How to install Adobe Acrobat Reader in Ubuntu 9.10 (Karmic Koala)

Ubuntu by default comes with a document viewer which is capable of opening PDF files. However sometimes you may find that it doesn’t support some of the newer PDF files. If that happens you need to install latest Adobe Acrobat Reader which is freely available.

The only problem with Adobe reader is that it is a huge download at over 40MB and it requires about 150MB free space in your system!

How to install Adobe reader in Ubuntu 9.10?

Download Adobe reader from the official download page. This page redirects you to a page where you can download a file with extension .bin designed for linux systems. Copy this file to a folder of your choice.

Open a terminal window (Applications –> Accessories –> Terminal) and then navigate to the directory where the bin file is stored. In my case the name of the bin file is AdbeRdr9.2-1_i486linux_enu.bin. I have the file in /home/jayson/Downloads.

cd /home/jayson/Downloads

Change the permission of the bin file so that it can be executed.

chmod +x AdbeRdr9.2-1_i486linux_enu.bin

Now run the Adobe installer with admin privileges.

sudo ./AdbeRdr9.2-1_i486linux_enu.bin

This will start the installation. During installation it will ask for the installation directory. The default is /opt. Just press enter if you are ok with this folder. The following messages appear on the screen. If all goes well Adobe reader is installed on your Ubuntu system.

jayson@jjc:~/Downloads$ sudo ./AdbeRdr9.2-1_i486linux_enu.bin
[sudo] password for jayson:

Extracting files, please wait. (This may take a while depending on the configuration of your machine)

This installation requires 145 MB of free disk space.

Enter installation directory for Adobe Reader 9.2 [/opt]
/opt

Installing platform independent files … Done
Installing platform dependent files … Done
Setting up libraries … Done
Setting up desktop and menu icons … Done
Setting up the browser plugin … Done

jayson@jjc:~/Downloads$

You can start Adobe reader from the Applications –> Office –> Adobe Reader 9 menu. Right click on the menu and click on “Add this launcher to panel” if you want this menu to appear on the top panel for easy access.

Installing Adobe Reader on Ubuntu 9.10 - configuring on panel

What is the exe process in Ubuntu and why it is slowing things down?

If you recently downloaded Google Chrome, you might be in some for some surprises. The problem is that Google Chrome is not even beta for Linux systems. What you have downloaded is an early developer preview of Chrome and you should be ready to deal with problems.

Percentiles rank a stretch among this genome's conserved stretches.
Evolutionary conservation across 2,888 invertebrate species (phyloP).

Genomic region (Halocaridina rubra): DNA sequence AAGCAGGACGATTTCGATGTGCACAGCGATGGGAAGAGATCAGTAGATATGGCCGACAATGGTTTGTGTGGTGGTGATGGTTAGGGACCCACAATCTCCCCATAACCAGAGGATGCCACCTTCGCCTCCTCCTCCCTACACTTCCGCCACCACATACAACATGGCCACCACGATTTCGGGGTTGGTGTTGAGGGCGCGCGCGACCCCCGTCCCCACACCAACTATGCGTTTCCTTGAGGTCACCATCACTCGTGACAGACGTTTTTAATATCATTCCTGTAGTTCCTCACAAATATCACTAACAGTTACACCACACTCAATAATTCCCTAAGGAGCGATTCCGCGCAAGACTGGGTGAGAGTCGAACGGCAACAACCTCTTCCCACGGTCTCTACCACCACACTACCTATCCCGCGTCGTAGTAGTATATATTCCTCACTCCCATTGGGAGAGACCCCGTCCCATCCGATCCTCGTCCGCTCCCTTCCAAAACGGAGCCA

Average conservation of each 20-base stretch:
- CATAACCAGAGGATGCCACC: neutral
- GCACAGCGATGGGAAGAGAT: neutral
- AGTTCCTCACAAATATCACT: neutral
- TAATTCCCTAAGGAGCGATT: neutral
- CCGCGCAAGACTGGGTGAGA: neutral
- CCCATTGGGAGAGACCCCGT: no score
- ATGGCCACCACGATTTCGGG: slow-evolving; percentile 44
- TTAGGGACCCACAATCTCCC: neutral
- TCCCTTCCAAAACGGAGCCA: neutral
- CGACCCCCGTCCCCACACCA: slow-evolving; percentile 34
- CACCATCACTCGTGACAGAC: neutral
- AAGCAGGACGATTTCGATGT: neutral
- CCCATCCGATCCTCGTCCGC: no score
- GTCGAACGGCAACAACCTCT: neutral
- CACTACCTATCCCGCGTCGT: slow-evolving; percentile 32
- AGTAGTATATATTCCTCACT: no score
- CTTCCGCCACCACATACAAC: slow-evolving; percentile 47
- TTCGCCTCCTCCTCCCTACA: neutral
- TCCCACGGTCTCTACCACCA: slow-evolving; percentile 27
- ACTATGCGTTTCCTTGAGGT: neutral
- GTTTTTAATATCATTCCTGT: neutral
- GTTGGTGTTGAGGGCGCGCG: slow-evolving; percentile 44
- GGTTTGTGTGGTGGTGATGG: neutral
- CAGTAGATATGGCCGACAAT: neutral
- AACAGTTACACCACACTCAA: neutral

From a UI perspective, Google Chrome is much better than Firefox. That is the main reason why I switched to experimental version of Chrome. But soon I realized the pitfalls.

Sometimes Chrome browser is very slow in Ubuntu. Why?

This bug mainly seems to crop up after you run a flash movie (YouTube video for example) in Chrome. Once you start a flash movie you can see that the top CPU intensive process is exe.  As you can see from the image below, the exe process can take almost all CPU power when flash movie is playing. Initially I thought that the running exe process was started by the wine emulator. It turns out that wine has nothing to do with the exe process.

What is exe process in Ubuntu?

To make matters worse, even after you close the Webpage containing flash movie, exe continues to run in background slowing things a lot. That is when you notice that even browser scrolling is too slow! The only way out is to close Google Chrome and then start it again.

If you kill the exe process, the running flash movie will terminate with an error – The following plug-in has crashed: /usr/lib/adobe-flashplugin/libflashplayer.so

This issue was noticed in Ubuntu 9.10. I am not sure whether this exists in Ubuntu 8.04LTS.

Enabling Logitech USB headset (ClearChat Pro) in Ubuntu 9.10

I have been using Logitech USB headset in Windows XP for sometime. When I switched to Ubuntu 9.10, I plugged it in and to my horror, it was not recognized by the sound system. I own Logitech ClearChat pro USB device which is a very good headset with built in sound card. It offers crystal clear audio quality and it is one of the best headsets for Skype calls. Click here for more details on Logitech ClearChat Pro. This is very handy if for some reason your laptop’s onboard sound had failed.

Enabling Logitech USB headset on Ubuntu 9.10

Plug-in your USB headset. Then click on System –> Preferences –> Sound. Click on the hardware tab to see whether your USB headset is recognized by Ubuntu sound system.

ubuntu-sound-preferences

In my case, Ubuntu failed to add the device to the sound system as can be seen below. Only the internal audio device is detected.

logitech-usb-headset-not-found

Then I checked the dmesg output to see whether Logitech USB headset is recognized by Ubuntu.

sudo dmesg

The following output indicates that Ubuntu did identify the device correctly.

[ 2340.536015] usb 5-1: new full speed USB device using uhci_hcd and address 6
[ 2340.745786] usb 5-1: configuration #1 chosen from 1 choice
[ 2340.822774] input: Logitech Logitech USB Headset as /devices/pci0000:00/0000:00:1a.2/usb5/5-1/5-1:1.3/input/input16
[ 2340.822853] generic-usb 0003:046D:0A0B.0007: input,hidraw5: USB HID v1.00 Device [Logitech Logitech USB Headset] on usb-0000:00:1a.2-1/input3

Then I realized that no drivers where loaded by Ubuntu. All you needed to do was to manually load the USB sound driver.

sudo modprobe snd-usb-audio

And voila! Logitech USB headset is now recognized by Ubuntu 9.10 sound system.

logitech-usb-headset-enabled

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